Expectant Moms in Hawaiʻi Wanted for Nationwide Gestational Diabetes Study
Kaiser Permanente Hawaiʻi Center for Health Research is seeking pregnant women in their first trimester and without diabetes to participate in the new nationwide GO MOMs study to improve gestational diabetes screening and diagnosis by better understanding blood glucose levels throughout pregnancy. The study is supported by the National Institutes of Health.
Gestational diabetes is usually diagnosed between the 24th and 28th week of pregnancy, which may be too late to counteract some long-lasting harm to the pregnant woman and child.
During pregnancy there are changes in glucose metabolism — the way glucose, often called blood sugar, is used in the body — to meet the needs of the developing fetus. But the details of these changes are unknown.
With sites around the country, the Glycemic Observation and Metabolic Outcomes in Mothers and Offspring study, or GO MOMs, aims to fill in these knowledge gaps. The study will enroll about 2,150 people without diabetes and in their first trimester of pregnancy.
The study is open now for people in their first trimester of pregnancy without diabetes and who are willing to use a continuous glucose monitoring device for 10 days at four times during their pregnancy. To learn more and enroll, visit www.GoMomsStudy.org.
The GO MOMs study is funded by NIH’s National Institute of Diabetes and Digestive and Kidney Diseases and will use continuous glucose monitoring technology to map blood glucose levels throughout pregnancy.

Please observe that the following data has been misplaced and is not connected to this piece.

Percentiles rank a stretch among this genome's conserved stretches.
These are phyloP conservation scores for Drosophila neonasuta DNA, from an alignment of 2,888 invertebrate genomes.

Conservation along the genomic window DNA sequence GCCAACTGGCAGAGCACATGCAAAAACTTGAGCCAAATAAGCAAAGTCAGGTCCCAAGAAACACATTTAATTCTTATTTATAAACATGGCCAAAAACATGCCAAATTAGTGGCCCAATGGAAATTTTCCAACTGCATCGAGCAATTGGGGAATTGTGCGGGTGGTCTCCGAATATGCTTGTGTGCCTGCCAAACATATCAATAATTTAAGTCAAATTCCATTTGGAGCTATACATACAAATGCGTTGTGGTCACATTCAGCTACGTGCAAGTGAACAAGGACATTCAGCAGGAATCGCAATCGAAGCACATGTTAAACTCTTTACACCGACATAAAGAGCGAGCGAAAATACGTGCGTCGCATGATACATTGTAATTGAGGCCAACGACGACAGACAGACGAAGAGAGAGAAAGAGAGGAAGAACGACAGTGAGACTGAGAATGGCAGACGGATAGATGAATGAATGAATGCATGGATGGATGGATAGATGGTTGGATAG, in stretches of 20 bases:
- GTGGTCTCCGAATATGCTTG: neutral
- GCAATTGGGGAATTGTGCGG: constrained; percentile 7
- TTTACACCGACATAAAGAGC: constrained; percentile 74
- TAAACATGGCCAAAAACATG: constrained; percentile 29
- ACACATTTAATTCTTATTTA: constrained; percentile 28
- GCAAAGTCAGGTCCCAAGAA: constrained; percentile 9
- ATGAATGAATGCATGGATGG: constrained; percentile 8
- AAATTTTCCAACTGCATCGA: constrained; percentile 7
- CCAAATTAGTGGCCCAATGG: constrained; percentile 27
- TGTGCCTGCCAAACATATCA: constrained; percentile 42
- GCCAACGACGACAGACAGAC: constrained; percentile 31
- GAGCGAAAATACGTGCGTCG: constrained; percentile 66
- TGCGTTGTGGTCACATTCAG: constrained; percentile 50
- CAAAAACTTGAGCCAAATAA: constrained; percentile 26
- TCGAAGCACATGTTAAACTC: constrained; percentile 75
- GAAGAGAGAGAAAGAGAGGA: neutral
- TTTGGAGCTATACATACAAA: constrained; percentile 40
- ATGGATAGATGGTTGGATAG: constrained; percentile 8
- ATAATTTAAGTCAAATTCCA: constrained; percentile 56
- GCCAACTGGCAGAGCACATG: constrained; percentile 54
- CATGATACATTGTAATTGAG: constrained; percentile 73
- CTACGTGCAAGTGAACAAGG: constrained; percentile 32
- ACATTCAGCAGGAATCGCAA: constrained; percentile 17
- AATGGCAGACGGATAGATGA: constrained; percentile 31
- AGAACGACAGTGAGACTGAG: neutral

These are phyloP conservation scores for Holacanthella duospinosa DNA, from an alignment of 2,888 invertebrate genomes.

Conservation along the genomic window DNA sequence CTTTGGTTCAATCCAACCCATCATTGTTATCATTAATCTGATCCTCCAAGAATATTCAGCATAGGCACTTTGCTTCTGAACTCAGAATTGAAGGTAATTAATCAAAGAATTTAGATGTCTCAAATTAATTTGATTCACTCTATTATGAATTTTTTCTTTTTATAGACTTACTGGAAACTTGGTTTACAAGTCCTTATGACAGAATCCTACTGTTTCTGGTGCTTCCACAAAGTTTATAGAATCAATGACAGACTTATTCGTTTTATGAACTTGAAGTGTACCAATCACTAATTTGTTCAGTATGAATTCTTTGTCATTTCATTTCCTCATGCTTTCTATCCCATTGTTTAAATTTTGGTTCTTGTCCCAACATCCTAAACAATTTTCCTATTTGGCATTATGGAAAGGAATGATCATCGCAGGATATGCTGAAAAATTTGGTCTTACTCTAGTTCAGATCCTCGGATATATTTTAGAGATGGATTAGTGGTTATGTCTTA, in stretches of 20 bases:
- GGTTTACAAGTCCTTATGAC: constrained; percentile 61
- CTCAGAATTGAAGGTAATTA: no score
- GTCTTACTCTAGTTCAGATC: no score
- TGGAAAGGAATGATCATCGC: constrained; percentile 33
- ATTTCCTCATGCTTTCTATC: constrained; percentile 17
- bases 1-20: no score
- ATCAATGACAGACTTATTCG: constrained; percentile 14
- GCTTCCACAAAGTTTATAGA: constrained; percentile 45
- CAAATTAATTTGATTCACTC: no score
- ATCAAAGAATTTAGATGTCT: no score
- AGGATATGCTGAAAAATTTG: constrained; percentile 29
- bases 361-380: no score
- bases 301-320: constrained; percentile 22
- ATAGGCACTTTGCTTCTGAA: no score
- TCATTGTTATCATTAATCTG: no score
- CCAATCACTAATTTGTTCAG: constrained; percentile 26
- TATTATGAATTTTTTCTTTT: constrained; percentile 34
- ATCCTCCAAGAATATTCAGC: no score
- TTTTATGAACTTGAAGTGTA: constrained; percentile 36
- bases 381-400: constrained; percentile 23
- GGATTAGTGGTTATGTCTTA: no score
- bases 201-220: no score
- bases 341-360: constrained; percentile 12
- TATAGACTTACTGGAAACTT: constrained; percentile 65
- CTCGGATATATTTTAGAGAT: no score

GO MOMs builds on a previous NIH-funded landmark study of hyperglycemia and adverse pregnancy outcomes and its follow-up, HAPO and HAPO-FUS, which found that people with elevated blood glucose during pregnancy – even if not high enough to meet the definition of gestational diabetes – are significantly more likely to develop type 2 diabetes or prediabetes years after pregnancy than their counterparts without elevated blood glucose.
In addition, HAPO-FUS demonstrated that children born to people with elevated blood glucose during pregnancy were more likely to have obesity and impaired glucose metabolism a decade later. The effects in children, called metabolic imprinting, are thought to occur much earlier during pregnancy than when gestational diabetes is currently screened.
The data collected from GO MOMs will help determine timing and approach for future clinical trials to understand when and how to screen for and treat elevated blood glucose in pregnancy, and if this treatment will have any effect on children years later.
Northwestern University is the study’s coordinating center and a study site. Other study locations include:
- Columbia University, New York
- Kaiser Center for Health Research, Honolulu
- Kaiser Center for Health Research NW, Portland, Oregon
- Magee Women’s Hospital, Pittsburgh
- Massachusetts General Hospital, Boston
- Tufts University, Boston
- Women and Infants Hospital of Rhode Island, Providence
- Yale University, New Haven, Connecticut